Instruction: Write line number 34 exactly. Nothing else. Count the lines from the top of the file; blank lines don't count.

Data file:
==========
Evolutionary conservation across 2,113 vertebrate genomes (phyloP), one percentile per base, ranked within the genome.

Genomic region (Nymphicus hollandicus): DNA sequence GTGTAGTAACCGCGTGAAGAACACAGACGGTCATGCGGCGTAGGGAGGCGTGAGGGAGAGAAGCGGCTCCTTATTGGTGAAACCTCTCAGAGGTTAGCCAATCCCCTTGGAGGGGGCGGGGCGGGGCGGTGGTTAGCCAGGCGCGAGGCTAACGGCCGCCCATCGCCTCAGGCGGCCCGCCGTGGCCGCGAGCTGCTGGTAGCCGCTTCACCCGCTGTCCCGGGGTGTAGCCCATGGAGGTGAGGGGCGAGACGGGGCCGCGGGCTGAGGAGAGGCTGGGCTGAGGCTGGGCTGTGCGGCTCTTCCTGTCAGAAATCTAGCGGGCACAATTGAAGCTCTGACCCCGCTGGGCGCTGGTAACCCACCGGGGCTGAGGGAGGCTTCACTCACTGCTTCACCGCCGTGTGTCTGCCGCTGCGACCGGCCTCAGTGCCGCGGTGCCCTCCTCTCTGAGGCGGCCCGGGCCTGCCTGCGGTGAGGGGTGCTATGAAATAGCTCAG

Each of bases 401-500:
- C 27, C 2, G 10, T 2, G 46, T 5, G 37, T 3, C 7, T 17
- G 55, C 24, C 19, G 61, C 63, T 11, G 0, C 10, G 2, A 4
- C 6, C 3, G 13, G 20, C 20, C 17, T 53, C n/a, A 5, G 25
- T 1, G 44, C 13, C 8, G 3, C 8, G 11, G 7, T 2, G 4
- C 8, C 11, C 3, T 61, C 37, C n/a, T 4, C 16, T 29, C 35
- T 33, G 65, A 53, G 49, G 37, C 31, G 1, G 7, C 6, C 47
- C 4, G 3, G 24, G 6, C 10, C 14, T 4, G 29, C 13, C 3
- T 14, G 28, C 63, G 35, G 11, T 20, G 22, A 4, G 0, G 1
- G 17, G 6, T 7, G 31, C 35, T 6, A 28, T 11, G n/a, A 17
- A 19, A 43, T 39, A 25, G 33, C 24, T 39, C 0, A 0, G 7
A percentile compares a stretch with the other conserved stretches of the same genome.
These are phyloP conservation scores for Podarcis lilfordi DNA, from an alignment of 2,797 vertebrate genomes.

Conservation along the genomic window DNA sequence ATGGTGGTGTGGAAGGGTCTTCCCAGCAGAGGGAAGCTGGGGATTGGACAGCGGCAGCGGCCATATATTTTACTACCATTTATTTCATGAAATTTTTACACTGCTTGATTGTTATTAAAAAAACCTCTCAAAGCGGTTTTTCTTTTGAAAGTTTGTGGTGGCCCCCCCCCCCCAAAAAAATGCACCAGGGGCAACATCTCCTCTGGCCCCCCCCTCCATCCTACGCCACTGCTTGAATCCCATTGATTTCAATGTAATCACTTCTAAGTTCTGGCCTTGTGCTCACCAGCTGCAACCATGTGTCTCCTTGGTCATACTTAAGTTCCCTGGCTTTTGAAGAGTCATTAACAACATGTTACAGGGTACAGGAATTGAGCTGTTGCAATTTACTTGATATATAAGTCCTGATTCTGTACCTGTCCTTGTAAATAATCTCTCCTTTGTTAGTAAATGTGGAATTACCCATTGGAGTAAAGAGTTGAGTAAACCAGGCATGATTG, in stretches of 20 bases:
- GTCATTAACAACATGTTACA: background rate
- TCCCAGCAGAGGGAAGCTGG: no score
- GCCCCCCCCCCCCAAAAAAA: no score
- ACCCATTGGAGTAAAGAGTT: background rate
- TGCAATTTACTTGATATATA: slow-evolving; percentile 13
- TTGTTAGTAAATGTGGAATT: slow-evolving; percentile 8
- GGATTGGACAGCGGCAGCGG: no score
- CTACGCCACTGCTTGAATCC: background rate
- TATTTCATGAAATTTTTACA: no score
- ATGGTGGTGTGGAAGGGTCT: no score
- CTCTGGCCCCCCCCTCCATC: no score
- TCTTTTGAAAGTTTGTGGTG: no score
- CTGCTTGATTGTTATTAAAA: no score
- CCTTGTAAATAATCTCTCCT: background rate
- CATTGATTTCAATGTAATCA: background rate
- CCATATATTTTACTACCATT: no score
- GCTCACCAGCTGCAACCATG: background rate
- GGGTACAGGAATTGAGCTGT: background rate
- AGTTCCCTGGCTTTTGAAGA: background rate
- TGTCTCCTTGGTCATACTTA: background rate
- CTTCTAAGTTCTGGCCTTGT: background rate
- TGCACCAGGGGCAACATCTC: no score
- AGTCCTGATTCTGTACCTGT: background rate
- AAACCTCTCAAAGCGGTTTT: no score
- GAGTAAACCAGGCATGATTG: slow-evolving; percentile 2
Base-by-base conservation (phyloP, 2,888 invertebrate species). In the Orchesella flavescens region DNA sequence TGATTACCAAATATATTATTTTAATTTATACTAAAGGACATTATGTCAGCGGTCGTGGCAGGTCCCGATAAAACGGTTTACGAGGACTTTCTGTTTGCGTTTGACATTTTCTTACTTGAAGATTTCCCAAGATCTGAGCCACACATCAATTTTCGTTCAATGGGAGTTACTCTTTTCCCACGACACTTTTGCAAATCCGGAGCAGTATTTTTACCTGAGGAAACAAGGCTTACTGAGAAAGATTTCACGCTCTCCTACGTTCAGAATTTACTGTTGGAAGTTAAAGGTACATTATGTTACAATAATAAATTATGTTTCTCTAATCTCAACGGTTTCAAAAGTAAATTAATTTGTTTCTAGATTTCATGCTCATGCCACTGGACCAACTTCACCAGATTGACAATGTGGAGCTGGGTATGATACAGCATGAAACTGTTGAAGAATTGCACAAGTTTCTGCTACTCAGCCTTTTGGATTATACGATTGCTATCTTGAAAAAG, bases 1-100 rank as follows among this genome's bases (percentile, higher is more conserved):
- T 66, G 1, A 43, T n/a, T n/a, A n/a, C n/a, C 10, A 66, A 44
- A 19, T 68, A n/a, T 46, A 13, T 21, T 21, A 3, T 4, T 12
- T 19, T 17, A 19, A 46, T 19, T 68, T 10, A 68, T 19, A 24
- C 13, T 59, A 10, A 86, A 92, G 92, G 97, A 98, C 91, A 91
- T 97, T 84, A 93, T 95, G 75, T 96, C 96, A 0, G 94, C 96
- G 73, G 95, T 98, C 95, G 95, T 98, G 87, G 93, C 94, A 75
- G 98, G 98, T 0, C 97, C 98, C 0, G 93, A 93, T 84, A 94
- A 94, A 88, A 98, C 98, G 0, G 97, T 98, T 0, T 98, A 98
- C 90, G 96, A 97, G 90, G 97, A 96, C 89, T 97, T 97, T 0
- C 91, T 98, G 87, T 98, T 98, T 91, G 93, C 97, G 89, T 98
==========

- GGGTACAGGAATTGAGCTGT: background rate